Halloween, All Saint’s Day, Dia de Los Muertos and … Alfablót?
This unique, pagan holiday was celebrated in the Scandinavian region, thousands of years ago, towards the end of autumn. The timing of this holiday wasn’t a coincidence: it was usually believed that the end of autumn was when the portal to the spirit world was at the height of its power and most easy to access. The main purpose of Alfablót was to offer sacrifices to the magical elves, as a way to honor a family’s ancestors, usually in the form of crops or animal offerings.
Alfablót was in many ways similar to Mexico’s Day of the Dead, or All Saint’s Day in the way both cultures honor their ancestors. To the Scandinavians of the time, elves were typically associated with cemeteries, said to be living around them, and it’s even suggested that elves were the incarnation of a human soul. Therefore, offering sacrifices to the elves was a way to honor ancestors.
Unfortunately, little is known about the rites performed during Alfablót since it was done in such secrecy. However, the celebrations usually took place at farmsteads, and the woman of the family was in charge of managing the festival, which to the Vikings was not uncommon.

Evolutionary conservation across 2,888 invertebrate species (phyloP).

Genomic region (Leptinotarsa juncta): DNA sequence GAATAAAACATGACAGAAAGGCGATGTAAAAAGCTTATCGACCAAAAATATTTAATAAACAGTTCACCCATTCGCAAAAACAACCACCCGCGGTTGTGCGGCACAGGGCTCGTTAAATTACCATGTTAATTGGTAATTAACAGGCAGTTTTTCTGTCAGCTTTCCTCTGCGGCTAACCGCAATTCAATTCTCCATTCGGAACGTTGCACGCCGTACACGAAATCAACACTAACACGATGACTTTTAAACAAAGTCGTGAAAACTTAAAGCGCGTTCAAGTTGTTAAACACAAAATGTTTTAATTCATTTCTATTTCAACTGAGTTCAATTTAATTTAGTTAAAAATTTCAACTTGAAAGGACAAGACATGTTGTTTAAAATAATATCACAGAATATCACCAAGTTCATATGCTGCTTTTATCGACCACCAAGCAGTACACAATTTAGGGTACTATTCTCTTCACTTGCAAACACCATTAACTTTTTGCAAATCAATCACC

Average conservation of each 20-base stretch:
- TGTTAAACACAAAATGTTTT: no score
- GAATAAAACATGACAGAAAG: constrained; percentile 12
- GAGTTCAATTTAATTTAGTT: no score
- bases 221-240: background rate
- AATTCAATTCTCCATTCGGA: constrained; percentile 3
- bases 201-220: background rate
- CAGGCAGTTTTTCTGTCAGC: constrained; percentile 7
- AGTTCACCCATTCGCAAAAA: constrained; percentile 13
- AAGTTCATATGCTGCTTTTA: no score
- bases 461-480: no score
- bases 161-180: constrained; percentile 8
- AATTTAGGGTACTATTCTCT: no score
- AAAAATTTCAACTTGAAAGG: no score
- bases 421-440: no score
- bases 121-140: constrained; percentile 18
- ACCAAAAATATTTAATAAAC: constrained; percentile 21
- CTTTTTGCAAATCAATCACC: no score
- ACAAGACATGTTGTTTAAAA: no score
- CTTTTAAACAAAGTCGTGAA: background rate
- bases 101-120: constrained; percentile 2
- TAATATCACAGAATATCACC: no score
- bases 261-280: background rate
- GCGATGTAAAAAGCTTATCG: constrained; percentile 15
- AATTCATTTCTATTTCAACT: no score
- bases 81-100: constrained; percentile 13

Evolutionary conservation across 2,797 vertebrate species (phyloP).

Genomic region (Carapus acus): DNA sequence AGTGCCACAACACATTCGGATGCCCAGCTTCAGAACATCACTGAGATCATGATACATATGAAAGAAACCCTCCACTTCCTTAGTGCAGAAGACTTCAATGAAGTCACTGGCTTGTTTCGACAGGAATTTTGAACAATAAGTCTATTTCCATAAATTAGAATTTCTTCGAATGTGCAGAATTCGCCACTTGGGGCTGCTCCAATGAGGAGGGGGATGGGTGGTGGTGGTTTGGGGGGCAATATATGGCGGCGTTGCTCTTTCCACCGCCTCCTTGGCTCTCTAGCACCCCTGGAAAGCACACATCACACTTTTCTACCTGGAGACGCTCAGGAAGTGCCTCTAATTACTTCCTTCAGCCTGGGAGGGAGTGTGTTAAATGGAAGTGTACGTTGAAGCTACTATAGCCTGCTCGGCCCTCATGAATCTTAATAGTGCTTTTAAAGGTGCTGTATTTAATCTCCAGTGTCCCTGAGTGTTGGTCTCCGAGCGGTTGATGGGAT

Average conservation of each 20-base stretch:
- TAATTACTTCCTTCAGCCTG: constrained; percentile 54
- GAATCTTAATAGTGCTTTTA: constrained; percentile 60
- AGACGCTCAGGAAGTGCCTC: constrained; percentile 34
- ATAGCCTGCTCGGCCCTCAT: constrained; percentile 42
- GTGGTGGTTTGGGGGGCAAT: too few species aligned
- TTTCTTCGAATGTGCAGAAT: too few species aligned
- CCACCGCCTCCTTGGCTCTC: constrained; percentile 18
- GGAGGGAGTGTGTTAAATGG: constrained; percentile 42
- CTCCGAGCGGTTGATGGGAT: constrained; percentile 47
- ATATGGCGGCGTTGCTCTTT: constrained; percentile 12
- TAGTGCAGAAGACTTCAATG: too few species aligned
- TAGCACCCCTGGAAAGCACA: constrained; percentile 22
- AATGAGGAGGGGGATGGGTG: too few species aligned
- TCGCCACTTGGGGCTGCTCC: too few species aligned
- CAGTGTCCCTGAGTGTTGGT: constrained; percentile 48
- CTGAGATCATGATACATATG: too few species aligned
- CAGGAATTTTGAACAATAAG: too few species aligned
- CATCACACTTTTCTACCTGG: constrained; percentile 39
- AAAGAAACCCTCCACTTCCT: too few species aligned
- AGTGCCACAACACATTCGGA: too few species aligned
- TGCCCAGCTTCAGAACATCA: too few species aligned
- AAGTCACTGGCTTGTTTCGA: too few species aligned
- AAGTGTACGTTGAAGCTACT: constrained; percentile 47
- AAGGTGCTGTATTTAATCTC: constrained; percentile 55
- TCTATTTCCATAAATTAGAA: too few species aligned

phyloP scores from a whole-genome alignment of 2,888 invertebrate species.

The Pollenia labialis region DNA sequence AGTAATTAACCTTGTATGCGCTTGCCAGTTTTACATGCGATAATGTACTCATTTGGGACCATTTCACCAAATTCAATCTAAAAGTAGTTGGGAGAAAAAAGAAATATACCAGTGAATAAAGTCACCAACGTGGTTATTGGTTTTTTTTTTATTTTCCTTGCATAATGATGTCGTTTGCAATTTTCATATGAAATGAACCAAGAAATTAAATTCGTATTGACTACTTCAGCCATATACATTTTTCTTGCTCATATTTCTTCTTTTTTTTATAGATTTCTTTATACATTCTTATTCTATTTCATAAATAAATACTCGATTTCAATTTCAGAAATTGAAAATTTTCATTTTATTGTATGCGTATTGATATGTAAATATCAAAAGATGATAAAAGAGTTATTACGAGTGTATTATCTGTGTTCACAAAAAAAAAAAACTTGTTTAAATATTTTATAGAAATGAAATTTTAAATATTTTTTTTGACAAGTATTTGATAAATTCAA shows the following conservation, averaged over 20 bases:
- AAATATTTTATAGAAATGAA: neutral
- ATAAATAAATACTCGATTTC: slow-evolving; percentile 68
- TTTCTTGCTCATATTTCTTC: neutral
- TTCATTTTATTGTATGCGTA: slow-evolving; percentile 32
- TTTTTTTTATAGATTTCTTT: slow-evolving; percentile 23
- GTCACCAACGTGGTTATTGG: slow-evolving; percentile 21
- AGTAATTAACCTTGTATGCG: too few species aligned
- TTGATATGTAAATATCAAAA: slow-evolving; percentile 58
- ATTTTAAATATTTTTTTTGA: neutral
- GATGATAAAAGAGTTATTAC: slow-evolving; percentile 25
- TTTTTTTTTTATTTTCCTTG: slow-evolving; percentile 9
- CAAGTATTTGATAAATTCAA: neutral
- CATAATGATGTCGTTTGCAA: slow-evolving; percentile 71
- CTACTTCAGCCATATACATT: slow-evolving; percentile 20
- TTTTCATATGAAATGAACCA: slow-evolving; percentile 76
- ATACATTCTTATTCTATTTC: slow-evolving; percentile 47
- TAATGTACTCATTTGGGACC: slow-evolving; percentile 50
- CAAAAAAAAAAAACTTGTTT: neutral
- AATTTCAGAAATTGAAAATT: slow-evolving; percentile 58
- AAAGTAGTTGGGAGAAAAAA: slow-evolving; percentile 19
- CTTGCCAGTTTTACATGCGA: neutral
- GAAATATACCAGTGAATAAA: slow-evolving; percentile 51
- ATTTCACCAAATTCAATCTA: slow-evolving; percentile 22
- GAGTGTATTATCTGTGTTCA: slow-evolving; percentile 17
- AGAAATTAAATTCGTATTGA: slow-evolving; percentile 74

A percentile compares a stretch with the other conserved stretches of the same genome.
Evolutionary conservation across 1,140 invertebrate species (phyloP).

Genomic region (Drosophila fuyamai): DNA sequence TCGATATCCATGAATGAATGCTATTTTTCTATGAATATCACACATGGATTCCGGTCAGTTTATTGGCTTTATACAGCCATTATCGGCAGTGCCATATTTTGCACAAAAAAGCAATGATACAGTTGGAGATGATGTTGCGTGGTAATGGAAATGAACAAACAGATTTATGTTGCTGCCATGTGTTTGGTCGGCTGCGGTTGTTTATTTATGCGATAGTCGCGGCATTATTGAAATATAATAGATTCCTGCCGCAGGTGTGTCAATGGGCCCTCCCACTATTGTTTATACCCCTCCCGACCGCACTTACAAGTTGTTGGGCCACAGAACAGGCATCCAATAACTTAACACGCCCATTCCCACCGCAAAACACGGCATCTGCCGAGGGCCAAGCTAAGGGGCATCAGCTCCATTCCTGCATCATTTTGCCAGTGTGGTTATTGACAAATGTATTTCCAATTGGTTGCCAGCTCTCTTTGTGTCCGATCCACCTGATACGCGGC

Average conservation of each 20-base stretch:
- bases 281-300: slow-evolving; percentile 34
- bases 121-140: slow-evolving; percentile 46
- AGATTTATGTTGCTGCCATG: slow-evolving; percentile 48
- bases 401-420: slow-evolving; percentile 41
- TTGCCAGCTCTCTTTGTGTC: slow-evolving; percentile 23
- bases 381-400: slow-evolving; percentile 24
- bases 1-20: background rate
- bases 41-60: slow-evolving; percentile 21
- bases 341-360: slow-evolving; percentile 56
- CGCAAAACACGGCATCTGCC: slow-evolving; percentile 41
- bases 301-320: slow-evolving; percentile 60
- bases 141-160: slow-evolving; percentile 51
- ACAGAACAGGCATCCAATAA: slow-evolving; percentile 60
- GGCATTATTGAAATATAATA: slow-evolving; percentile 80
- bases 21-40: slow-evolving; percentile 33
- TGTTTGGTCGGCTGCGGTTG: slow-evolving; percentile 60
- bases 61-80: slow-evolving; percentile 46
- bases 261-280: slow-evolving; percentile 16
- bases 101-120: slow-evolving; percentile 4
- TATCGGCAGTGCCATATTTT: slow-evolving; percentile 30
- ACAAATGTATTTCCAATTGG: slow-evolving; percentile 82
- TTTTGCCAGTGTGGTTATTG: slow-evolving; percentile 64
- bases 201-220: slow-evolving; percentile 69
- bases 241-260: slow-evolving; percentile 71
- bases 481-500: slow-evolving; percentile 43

Alfablót is to this day still celebrated in some parts of the Nordic region. The rules surrounding the celebrations are more liberal today, and a family can invite whoever they wish to partake since the main objective is to be connected with the spirits that live around the family’s farmstead/house.
Do you have any experience withAlfablót? Have you seen, or celebrated it yourself? Let us know in the comments below!
This article was originally published on November 3, 2019.
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